Election reform, the Voting Rights Act, the Help America Vote Act, and related topics -- with special attention to the voting rights of people of color, non-English proficient citizens, and people with disabilities
Dan Tokaji's Blog
- Election Law Blog (Rick Hasen)
- Election Updates (Michael Alvarez & Thad Hall)
- Votelaw Blog (Ed Still)
- Leave it to the Lower Courts: On Judicial Intervention in Election Administration, 68 Ohio State Law Journal 1065 (2007)
- The New Vote Denial: Where Election Reform Meets the Voting Rights Act, 57 South Carolina Law Review 689 (2006)
- Early Returns on Election Reform: Discretion, Disenfranchisement, and the Help America Vote Act, 73 George Washington Law Review 1206 (2005)
Friday, February 17
More on Pennsylvania Voting Machine Decision
As I noted in my last post, number of states are at risk of violating the Help America Vote Act's 2006 deadlines for the installation of disability-accessible voting technology and the replacement of punch card and lever machines, for those that accepted federal funds to do so. On Monday, a state court judge in Westmoreland, Pennsylvania issued an order that there must be referenda to approve counties' purchase of new voting equipment -- even though the state had previously given the counties advice to the contrary. Reports on the decision may be found in the Daily Item, Times Leader, and Morning Call.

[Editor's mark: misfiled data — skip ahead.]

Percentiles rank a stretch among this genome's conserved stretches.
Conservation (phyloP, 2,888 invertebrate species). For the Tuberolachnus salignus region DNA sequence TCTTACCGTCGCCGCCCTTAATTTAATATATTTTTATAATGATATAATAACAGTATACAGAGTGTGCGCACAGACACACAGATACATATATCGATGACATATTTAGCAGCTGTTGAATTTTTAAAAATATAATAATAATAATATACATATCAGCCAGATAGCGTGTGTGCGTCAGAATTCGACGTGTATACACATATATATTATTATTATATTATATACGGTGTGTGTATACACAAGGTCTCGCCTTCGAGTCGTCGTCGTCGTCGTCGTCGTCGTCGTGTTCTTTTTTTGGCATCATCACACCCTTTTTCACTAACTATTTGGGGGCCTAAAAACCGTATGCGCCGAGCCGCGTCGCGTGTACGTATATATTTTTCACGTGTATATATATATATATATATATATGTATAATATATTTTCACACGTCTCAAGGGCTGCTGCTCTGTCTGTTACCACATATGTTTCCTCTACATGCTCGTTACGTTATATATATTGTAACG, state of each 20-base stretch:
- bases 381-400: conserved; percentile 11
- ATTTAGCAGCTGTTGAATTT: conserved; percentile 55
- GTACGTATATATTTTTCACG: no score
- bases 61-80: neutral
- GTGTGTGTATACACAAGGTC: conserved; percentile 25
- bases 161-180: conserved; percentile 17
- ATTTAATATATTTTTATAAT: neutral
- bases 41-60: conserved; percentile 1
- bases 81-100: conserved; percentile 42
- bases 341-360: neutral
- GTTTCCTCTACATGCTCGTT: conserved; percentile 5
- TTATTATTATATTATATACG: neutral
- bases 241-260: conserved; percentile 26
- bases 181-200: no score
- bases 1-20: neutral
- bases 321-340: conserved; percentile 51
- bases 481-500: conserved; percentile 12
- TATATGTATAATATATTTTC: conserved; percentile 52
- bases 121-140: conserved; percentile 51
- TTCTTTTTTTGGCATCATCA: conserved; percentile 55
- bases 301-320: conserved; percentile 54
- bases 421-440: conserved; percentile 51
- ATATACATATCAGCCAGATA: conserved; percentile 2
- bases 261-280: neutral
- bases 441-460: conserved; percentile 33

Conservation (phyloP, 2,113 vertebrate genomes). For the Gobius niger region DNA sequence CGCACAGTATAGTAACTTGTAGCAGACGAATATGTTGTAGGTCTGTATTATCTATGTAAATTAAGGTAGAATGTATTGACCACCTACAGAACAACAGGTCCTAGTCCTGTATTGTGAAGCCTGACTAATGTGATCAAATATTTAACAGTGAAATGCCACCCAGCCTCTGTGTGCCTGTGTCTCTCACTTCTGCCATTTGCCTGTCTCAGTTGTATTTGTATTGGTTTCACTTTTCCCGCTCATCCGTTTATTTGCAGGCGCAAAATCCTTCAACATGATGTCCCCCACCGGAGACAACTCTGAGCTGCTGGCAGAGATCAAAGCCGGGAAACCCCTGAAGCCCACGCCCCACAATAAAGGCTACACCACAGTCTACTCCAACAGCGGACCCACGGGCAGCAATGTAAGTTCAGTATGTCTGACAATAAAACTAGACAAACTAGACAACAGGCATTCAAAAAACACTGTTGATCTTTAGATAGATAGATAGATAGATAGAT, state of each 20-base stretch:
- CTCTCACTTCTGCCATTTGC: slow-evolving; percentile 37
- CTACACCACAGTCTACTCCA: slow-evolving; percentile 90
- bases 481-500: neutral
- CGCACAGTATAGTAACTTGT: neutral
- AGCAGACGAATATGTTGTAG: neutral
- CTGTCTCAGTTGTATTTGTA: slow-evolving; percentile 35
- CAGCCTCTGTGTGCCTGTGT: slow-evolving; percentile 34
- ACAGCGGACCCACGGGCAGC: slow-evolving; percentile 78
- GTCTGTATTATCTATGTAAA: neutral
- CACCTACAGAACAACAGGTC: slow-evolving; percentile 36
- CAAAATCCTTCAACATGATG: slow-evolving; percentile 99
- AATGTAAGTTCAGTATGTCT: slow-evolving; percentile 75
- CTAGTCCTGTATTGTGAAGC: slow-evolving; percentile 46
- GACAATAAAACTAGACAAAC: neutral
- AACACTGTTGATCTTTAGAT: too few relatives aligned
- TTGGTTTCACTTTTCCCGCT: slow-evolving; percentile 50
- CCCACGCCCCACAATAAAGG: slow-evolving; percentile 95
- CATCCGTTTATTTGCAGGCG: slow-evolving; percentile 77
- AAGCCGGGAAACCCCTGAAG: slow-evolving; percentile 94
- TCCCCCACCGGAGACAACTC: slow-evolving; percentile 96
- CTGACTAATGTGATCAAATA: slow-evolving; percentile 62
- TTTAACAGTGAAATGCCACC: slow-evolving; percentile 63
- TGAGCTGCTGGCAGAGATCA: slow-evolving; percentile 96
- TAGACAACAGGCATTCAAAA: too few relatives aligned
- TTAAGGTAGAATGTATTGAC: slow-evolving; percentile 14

These reports indicate that Judge Dan Pellegrini's ruling has thrown local election officials in the Keystone State into a tizzy. Pennsylvania counties have to replace their lever voting machines by the May 16 primary election. If they fail to do so, the state would be obligated to pay back the money it received under HAVA, on the condition that it replace its lever and punch-card voting machines by 2006. (The original deadline was 2004 but Pennsylvania, like most other states, got a two year extension.) The trouble is, it's impossible at this point to get referenda on the ballot that would allow the equipment to be replaced by May. And suppose the referenda fail? Then what? The state is, as you'd expect, appealing the ruling.
I've not yet been able to get my hands on Judge Pellegrini's order, but the Daily Item quotes it as saying: "All that HAVA does require is that a compliant voting system be used for federal elections ... the physical impossibility [of replacing old equipment] was created by not placing before the public a referendum as required by state law." That may be so. But the failure to comply with state requirements doesn't excuse the state or counties from their obligation to comply with HAVA. Federal law trumps state law -- it's called the Supremacy Clause. Thus, the fact that counties didn't follow the referenda process, even assuming it was required, isn't a good excuse for violating the requirements of HAVA now.
At least one county (Lehigh) is reportedly planning to go ahead with the purchase of new equipment, saying that federal law takes precedence over state law. With the qualification that there may be something going on here that I don't understand, that position seems to me quite correct.